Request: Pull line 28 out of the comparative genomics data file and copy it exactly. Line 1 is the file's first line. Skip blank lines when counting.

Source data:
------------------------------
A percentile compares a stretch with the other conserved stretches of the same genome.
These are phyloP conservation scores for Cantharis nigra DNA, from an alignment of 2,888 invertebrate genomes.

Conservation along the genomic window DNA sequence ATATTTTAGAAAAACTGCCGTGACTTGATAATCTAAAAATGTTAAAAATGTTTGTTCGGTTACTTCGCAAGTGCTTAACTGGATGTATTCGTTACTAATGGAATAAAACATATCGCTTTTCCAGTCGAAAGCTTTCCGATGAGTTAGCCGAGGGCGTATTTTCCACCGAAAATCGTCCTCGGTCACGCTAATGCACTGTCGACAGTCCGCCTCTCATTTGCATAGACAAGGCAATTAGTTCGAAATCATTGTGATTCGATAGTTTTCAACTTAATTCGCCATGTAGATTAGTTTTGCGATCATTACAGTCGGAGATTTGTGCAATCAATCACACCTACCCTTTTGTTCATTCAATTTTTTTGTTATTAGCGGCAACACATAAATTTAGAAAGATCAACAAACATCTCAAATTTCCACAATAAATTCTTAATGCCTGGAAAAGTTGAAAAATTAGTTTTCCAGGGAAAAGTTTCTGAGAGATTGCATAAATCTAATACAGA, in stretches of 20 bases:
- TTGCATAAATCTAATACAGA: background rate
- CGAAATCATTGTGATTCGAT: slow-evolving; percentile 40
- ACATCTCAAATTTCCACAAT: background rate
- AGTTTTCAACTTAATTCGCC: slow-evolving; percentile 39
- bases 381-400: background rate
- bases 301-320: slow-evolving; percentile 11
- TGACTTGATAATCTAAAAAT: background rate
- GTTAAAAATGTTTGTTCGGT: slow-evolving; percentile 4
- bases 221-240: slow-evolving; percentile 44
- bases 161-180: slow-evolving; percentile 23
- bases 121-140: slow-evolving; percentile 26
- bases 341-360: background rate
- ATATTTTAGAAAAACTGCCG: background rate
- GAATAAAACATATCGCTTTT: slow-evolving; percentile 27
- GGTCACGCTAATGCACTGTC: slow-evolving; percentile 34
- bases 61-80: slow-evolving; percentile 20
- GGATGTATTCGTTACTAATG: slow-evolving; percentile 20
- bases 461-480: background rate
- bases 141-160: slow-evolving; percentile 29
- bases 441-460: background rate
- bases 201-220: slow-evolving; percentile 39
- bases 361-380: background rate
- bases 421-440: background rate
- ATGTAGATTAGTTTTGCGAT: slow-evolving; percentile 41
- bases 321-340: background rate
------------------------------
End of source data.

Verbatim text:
- bases 321-340: background rate